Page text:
If you do not currently have email for your own domain, you need to get it set up. Google Apps makes the process incredibly simple. Once you sign up at http://www.google.com/apps/intl/en/group/index.html, they have a tutorial to guide you through the entire process. However, there are a few things that you should have ready before you get started, to make the process move as smoothly as possible:
- Your own domain name. I use GoDaddy for my domain registrations because they are cheap and very reliable for that service.
- A hosting company for your website. GoDaddy also has website hosting, but I cannot comment on their quality because I host my own sites. I do use No-Ip.com for my dynamic DNS setup.
- Subdomain that you want your webmail to be accessible at. For example, you may want to use mail.mycompany.com or webmail.mycompany.com. This gets set up as a CNAME record to redirect you to the Google Apps mail once it is set up.
- Access to the administrative section of your website host and your domain registration company. You will need to be able to update settings in one or both of these to get your mail set up correctly. For me, I needed to enter both the MX records (which tells the domain what server to direct any emails to) and the CNAME record for my webmail location on No-Ip’s site. Google Apps provides step-by-step instructions for a large selection of prominent hosts as well as generic instructions if your hosting company is not listed explicitly.
If you have all of this information available and ready to go, setting up your email with Google Apps is pretty simple, and their instructions are very easy to follow, so I am not going to go over it step-by-step here. If you have any problems doing this, I can answer any questions left in the comments below.
Moving to Google Apps for Email
If you already have email set up for your domain with another solution, you need to take a few more steps to move things over. First, you are going to want to have your emails backed up in a location where you can get them and move them to Google (or at least access them later on). The easiest way is to have all emails downloaded into your desktop mail client and stored locally. With Outlook (and Outlook Express/Windows Mail), the way to do this is with personal folders (.pst files).
You are going to need to take inventory of all email addresses currently set up on your domain. You will need this because you will have to manually create new accounts in Google Apps. You want to make sure that you create all of these accounts before you switch anything over on your hosting company’s site, so no emails are lost in transition. In my case, there was almost no delay from when I switched over to when my emails were being received, but depending on your host, there could be some delay, so doing things in the right order is vital to make sure that you don’t lose something important.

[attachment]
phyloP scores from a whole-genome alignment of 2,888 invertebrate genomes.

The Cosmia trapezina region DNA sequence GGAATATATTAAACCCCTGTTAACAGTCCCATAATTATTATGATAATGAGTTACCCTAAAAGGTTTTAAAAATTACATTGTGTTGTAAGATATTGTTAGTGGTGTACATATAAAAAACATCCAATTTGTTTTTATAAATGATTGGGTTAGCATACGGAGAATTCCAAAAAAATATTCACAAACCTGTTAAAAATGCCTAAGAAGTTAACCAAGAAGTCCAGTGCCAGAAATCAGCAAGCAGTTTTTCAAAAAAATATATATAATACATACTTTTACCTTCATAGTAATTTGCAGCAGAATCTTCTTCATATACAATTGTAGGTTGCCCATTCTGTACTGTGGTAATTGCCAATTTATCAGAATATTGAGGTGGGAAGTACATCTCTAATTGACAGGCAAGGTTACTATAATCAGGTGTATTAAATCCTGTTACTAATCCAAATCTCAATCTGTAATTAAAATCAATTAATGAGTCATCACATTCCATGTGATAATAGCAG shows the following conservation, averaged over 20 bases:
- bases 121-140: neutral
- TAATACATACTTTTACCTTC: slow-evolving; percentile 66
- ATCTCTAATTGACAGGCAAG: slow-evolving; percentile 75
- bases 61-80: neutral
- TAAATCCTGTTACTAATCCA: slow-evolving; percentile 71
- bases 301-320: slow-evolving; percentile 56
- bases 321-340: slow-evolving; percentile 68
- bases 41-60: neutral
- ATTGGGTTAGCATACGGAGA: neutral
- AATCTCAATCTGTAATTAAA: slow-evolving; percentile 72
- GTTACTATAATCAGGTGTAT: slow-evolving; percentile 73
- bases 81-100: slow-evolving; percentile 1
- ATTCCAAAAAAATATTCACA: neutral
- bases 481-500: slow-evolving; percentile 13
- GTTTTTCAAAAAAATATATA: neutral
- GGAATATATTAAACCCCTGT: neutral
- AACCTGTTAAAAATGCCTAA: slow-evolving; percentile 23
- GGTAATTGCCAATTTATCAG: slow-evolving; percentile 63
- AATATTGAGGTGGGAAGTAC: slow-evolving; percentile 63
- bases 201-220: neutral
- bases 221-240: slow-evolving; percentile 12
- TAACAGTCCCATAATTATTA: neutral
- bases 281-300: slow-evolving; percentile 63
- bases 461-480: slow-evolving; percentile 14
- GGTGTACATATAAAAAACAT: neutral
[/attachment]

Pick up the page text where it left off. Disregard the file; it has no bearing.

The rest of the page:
Once you have switched over your email to use Google, you can then use the Google Email Uploader to move all of your old email to your new Google Apps account. This needs to be done for each individual email address you have for your company, so it can be a little time-consuming. The application is also fairly slow running, so you may just need to let it run on your computer for a few hours and come back to it.
Google Apps Provides More Than Email
Google Apps is not just an email service. The Standard Edition also provides contact management, calendars (both individual and shared), a document repository (using Google Docs) and the ability to create and host your site on Google’s servers. If you don’t already have a website set up (and you should), this last item can provide a great solution to that problem, as long as you are just looking for an informational site that allows you to easily update your content.
As a small business owner, you don’t need the power of something like Exchange, and you definitely do not need the hassle of administering an email system (Exchange or anything else out there). This is where Google Apps comes in. It is really easy to set up and requires almost no effort afterwards to maintain. Even if you don’t want to use Google Apps for your email, as a small business owner, the most important thing to remember is that you really need email and it really needs to be an email at your own domain, not a free domain like aol.com or gmail.com.